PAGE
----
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Superannuation grows 20.4% to February

This month marks one year from the depth of the financial crisis, and demonstrates the value of taking a long-term view of investment markets. After another positive month in February, the median superannuation growth fund has returned a satisfying 20.4% for the past year.

Chant West principal, Warren Chant, says the turnaround in fortunes over the past year illustrates the importance of ‘staying the course’ when faced with market volatility.Superannuation

“During the GFC, some members despaired of seeing their account balances fall and switched out of growth options into cash. While that decision was understandable at the time, it’s probably something they’re regretting now because what they did was lock in their losses and give themselves the added problem of when to get back into growth assets.”

“It’s worth looking back to see how those people who switched to cash fared compared with those who toughed it out in their growth option. While the answer may give no comfort now, hopefully it will help them or others to avoid making the same mistake in the future.” he said.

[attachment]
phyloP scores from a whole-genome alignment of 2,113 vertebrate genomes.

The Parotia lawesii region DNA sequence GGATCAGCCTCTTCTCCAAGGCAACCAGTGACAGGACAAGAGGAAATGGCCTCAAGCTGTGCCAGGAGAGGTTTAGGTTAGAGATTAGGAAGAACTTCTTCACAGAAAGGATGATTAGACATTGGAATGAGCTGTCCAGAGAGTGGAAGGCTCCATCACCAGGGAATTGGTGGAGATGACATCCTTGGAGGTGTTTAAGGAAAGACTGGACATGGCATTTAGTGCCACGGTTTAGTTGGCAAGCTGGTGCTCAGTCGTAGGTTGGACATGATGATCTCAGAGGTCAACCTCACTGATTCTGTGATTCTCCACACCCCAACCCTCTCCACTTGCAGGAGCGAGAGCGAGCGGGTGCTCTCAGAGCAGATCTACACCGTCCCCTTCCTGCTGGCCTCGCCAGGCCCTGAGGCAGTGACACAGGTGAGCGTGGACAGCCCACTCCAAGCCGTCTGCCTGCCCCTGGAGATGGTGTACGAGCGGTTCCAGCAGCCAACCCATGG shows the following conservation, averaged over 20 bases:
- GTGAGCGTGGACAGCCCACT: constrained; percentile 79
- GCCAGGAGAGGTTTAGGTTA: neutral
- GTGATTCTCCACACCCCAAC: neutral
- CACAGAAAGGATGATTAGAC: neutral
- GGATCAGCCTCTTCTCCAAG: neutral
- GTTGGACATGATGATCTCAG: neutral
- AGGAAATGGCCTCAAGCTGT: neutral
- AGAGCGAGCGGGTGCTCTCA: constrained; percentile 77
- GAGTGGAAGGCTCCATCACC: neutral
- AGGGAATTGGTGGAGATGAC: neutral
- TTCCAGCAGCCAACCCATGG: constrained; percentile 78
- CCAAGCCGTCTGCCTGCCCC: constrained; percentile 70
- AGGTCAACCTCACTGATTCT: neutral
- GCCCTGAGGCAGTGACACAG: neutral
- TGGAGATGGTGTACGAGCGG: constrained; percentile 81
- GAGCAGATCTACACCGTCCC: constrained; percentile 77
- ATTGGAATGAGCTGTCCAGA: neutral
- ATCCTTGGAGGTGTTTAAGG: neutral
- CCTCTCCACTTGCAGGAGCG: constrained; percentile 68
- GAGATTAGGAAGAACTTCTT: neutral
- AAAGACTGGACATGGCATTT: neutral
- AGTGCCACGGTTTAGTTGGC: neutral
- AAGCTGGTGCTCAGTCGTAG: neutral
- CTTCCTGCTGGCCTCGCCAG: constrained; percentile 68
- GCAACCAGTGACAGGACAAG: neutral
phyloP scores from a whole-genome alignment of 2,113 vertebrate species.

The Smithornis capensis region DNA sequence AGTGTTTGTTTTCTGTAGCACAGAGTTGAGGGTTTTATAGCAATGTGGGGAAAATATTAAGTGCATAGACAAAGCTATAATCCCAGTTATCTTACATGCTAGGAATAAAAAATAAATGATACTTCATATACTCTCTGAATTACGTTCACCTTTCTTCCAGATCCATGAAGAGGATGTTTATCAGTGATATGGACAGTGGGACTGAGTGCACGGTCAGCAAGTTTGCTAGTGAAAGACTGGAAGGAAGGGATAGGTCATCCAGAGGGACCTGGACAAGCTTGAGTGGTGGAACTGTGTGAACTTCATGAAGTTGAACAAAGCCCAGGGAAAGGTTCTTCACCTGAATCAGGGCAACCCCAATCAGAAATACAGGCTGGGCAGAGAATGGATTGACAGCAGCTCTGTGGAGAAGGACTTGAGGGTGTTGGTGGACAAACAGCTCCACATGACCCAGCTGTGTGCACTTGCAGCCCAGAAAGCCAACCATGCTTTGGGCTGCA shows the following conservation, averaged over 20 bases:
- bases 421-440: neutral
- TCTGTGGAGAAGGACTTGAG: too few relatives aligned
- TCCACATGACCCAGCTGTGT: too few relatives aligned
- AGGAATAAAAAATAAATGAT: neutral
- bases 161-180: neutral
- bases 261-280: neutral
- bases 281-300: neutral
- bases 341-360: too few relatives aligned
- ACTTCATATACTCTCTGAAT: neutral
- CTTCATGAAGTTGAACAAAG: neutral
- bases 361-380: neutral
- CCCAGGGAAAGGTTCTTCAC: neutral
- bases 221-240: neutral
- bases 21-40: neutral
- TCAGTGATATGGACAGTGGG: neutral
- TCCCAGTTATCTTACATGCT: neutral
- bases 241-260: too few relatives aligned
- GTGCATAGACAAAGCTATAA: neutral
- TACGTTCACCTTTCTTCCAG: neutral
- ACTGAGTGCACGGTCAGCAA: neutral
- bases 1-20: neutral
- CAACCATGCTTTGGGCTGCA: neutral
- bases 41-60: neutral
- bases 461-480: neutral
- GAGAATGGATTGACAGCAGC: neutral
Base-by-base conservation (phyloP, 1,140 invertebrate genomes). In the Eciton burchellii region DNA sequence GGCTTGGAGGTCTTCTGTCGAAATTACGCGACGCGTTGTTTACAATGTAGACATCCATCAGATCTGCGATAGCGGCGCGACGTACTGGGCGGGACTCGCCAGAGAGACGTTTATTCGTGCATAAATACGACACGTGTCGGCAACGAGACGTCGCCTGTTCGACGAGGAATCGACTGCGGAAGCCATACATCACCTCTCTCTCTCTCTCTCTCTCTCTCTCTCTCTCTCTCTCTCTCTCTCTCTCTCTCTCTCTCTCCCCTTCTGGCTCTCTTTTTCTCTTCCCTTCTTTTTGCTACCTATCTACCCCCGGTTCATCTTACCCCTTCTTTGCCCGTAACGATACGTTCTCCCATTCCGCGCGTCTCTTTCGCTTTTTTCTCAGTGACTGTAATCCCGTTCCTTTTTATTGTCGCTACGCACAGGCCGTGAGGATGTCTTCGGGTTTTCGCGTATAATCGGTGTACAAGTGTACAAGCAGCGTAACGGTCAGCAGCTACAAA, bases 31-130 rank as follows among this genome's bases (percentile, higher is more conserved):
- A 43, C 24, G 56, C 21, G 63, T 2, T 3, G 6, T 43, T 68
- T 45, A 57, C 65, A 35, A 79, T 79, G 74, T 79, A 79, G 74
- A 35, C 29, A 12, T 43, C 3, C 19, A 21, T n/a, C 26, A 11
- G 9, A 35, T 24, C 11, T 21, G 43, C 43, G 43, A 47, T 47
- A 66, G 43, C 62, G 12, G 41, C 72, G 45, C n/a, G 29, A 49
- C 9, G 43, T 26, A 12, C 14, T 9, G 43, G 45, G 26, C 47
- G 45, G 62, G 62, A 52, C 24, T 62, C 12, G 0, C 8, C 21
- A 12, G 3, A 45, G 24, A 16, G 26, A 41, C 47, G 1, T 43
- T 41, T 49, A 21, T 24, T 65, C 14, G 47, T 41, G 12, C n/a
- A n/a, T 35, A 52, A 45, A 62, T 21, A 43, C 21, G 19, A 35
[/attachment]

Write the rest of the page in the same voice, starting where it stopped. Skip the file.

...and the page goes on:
The only people who benefited from switching to cash were those who did so prior to October 2008, when the full brunt of the fallout from the collapse of Lehman Brothers was initially felt. Someone who switched on 30 September 2008, for example, would already have experienced a 13.2% fall in their growth fund, then achieved a 4.9% return from the cash option, giving them a combined return of -8.9% for the full 28 month period. If they had stayed in the growth fund throughout, their return would have been -12.6%. If they had delayed their switch by just one month to 31 October 2008, they would have been considerably worse off, with a combined return of -16.2%.

Chant says: “The reality is that most of the people who did switch left it too late. They probably got their 2008 statements in September, fretted about them and made their decision late that year or early 2009. Not only did they bear the worst of the negative returns, they also missed out on the best of the positive returns when markets turned back up.

“The answer is that nobody could really have predicted what happened, and unless you were within a year or two of retirement the best thing to do was to sit tight. And if you were within a year or two of retirement, then maybe you shouldn’t have had all your money in a growth option anyway.”

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David Olsen

David Olsen

An undercover economist and a not so undercover geek. Politics, business and psychology nerd and anti-bandwagon jumper. Can be found on Twitter: <a href="http://www.twitter.com/DDsD">David Olsen - DDsD</a>

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